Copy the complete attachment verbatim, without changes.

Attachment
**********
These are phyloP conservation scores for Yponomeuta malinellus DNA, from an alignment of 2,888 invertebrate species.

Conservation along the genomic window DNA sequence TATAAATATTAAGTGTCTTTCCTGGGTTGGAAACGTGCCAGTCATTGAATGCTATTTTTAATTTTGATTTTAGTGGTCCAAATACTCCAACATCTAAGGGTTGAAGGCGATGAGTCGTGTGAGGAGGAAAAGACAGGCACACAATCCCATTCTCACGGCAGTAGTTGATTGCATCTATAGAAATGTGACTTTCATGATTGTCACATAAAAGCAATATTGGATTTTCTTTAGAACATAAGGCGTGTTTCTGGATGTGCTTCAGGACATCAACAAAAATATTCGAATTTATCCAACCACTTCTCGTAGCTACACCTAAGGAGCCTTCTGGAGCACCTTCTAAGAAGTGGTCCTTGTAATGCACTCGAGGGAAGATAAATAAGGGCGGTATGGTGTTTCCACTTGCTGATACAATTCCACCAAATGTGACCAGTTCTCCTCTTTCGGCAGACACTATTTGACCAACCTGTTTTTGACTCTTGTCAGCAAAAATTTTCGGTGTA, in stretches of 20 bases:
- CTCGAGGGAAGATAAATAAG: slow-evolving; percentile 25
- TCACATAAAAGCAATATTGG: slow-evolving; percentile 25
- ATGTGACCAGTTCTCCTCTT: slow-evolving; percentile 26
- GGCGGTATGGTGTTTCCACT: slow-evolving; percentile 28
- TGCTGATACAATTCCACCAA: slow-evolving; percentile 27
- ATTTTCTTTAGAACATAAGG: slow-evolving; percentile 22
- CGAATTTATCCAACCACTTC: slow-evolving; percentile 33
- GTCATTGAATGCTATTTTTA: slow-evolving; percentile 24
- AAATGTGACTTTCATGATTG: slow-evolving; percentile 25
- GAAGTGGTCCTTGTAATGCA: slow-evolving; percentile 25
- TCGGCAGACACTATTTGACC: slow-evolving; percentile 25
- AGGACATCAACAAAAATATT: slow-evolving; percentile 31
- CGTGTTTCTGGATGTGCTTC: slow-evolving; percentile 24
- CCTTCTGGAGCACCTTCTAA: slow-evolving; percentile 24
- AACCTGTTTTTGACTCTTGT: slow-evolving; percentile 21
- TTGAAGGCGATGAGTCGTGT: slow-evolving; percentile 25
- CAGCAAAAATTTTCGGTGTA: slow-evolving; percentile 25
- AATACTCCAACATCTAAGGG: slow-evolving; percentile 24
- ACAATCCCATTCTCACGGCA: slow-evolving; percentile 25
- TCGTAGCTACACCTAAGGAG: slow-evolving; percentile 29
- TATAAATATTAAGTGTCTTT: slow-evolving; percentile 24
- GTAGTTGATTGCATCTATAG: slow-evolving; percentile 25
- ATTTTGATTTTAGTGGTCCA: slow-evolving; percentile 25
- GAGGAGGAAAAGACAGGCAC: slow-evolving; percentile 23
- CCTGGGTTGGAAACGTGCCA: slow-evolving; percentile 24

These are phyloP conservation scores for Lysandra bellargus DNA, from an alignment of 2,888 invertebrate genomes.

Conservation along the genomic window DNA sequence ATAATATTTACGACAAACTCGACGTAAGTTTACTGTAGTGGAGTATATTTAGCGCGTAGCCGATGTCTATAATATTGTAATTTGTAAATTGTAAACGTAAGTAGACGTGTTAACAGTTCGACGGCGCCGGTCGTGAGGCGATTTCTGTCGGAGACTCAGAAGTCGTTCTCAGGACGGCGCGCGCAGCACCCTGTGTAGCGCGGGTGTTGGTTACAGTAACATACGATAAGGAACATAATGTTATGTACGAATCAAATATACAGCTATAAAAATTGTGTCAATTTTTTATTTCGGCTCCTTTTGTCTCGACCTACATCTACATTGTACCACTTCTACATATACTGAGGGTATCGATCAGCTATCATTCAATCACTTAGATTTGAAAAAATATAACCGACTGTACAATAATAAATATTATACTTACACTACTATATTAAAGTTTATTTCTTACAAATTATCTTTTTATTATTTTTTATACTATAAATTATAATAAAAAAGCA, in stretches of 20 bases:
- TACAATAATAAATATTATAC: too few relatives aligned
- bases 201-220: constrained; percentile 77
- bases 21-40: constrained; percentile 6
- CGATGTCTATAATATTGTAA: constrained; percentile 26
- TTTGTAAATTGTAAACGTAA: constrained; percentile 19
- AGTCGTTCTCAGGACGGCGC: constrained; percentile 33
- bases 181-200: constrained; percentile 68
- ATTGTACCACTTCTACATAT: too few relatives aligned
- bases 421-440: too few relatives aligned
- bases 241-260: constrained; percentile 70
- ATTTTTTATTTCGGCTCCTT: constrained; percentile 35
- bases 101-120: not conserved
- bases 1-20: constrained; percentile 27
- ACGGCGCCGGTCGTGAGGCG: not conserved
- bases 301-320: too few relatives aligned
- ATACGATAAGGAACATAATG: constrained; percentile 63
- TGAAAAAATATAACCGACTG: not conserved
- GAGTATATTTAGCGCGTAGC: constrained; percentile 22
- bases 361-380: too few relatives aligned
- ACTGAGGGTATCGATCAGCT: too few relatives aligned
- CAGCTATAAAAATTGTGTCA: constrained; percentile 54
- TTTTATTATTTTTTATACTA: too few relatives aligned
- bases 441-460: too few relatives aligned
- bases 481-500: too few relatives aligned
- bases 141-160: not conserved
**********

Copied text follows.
These are phyloP conservation scores for Yponomeuta malinellus DNA, from an alignment of 2,888 invertebrate species.

Conservation along the genomic window DNA sequence TATAAATATTAAGTGTCTTTCCTGGGTTGGAAACGTGCCAGTCATTGAATGCTATTTTTAATTTTGATTTTAGTGGTCCAAATACTCCAACATCTAAGGGTTGAAGGCGATGAGTCGTGTGAGGAGGAAAAGACAGGCACACAATCCCATTCTCACGGCAGTAGTTGATTGCATCTATAGAAATGTGACTTTCATGATTGTCACATAAAAGCAATATTGGATTTTCTTTAGAACATAAGGCGTGTTTCTGGATGTGCTTCAGGACATCAACAAAAATATTCGAATTTATCCAACCACTTCTCGTAGCTACACCTAAGGAGCCTTCTGGAGCACCTTCTAAGAAGTGGTCCTTGTAATGCACTCGAGGGAAGATAAATAAGGGCGGTATGGTGTTTCCACTTGCTGATACAATTCCACCAAATGTGACCAGTTCTCCTCTTTCGGCAGACACTATTTGACCAACCTGTTTTTGACTCTTGTCAGCAAAAATTTTCGGTGTA, in stretches of 20 bases:
- CTCGAGGGAAGATAAATAAG: slow-evolving; percentile 25
- TCACATAAAAGCAATATTGG: slow-evolving; percentile 25
- ATGTGACCAGTTCTCCTCTT: slow-evolving; percentile 26
- GGCGGTATGGTGTTTCCACT: slow-evolving; percentile 28
- TGCTGATACAATTCCACCAA: slow-evolving; percentile 27
- ATTTTCTTTAGAACATAAGG: slow-evolving; percentile 22
- CGAATTTATCCAACCACTTC: slow-evolving; percentile 33
- GTCATTGAATGCTATTTTTA: slow-evolving; percentile 24
- AAATGTGACTTTCATGATTG: slow-evolving; percentile 25
- GAAGTGGTCCTTGTAATGCA: slow-evolving; percentile 25
- TCGGCAGACACTATTTGACC: slow-evolving; percentile 25
- AGGACATCAACAAAAATATT: slow-evolving; percentile 31
- CGTGTTTCTGGATGTGCTTC: slow-evolving; percentile 24
- CCTTCTGGAGCACCTTCTAA: slow-evolving; percentile 24
- AACCTGTTTTTGACTCTTGT: slow-evolving; percentile 21
- TTGAAGGCGATGAGTCGTGT: slow-evolving; percentile 25
- CAGCAAAAATTTTCGGTGTA: slow-evolving; percentile 25
- AATACTCCAACATCTAAGGG: slow-evolving; percentile 24
- ACAATCCCATTCTCACGGCA: slow-evolving; percentile 25
- TCGTAGCTACACCTAAGGAG: slow-evolving; percentile 29
- TATAAATATTAAGTGTCTTT: slow-evolving; percentile 24
- GTAGTTGATTGCATCTATAG: slow-evolving; percentile 25
- ATTTTGATTTTAGTGGTCCA: slow-evolving; percentile 25
- GAGGAGGAAAAGACAGGCAC: slow-evolving; percentile 23
- CCTGGGTTGGAAACGTGCCA: slow-evolving; percentile 24

These are phyloP conservation scores for Lysandra bellargus DNA, from an alignment of 2,888 invertebrate genomes.

Conservation along the genomic window DNA sequence ATAATATTTACGACAAACTCGACGTAAGTTTACTGTAGTGGAGTATATTTAGCGCGTAGCCGATGTCTATAATATTGTAATTTGTAAATTGTAAACGTAAGTAGACGTGTTAACAGTTCGACGGCGCCGGTCGTGAGGCGATTTCTGTCGGAGACTCAGAAGTCGTTCTCAGGACGGCGCGCGCAGCACCCTGTGTAGCGCGGGTGTTGGTTACAGTAACATACGATAAGGAACATAATGTTATGTACGAATCAAATATACAGCTATAAAAATTGTGTCAATTTTTTATTTCGGCTCCTTTTGTCTCGACCTACATCTACATTGTACCACTTCTACATATACTGAGGGTATCGATCAGCTATCATTCAATCACTTAGATTTGAAAAAATATAACCGACTGTACAATAATAAATATTATACTTACACTACTATATTAAAGTTTATTTCTTACAAATTATCTTTTTATTATTTTTTATACTATAAATTATAATAAAAAAGCA, in stretches of 20 bases:
- TACAATAATAAATATTATAC: too few relatives aligned
- bases 201-220: constrained; percentile 77
- bases 21-40: constrained; percentile 6
- CGATGTCTATAATATTGTAA: constrained; percentile 26
- TTTGTAAATTGTAAACGTAA: constrained; percentile 19
- AGTCGTTCTCAGGACGGCGC: constrained; percentile 33
- bases 181-200: constrained; percentile 68
- ATTGTACCACTTCTACATAT: too few relatives aligned
- bases 421-440: too few relatives aligned
- bases 241-260: constrained; percentile 70
- ATTTTTTATTTCGGCTCCTT: constrained; percentile 35
- bases 101-120: not conserved
- bases 1-20: constrained; percentile 27
- ACGGCGCCGGTCGTGAGGCG: not conserved
- bases 301-320: too few relatives aligned
- ATACGATAAGGAACATAATG: constrained; percentile 63
- TGAAAAAATATAACCGACTG: not conserved
- GAGTATATTTAGCGCGTAGC: constrained; percentile 22
- bases 361-380: too few relatives aligned
- ACTGAGGGTATCGATCAGCT: too few relatives aligned
- CAGCTATAAAAATTGTGTCA: constrained; percentile 54
- TTTTATTATTTTTTATACTA: too few relatives aligned
- bases 441-460: too few relatives aligned
- bases 481-500: too few relatives aligned
- bases 141-160: not conserved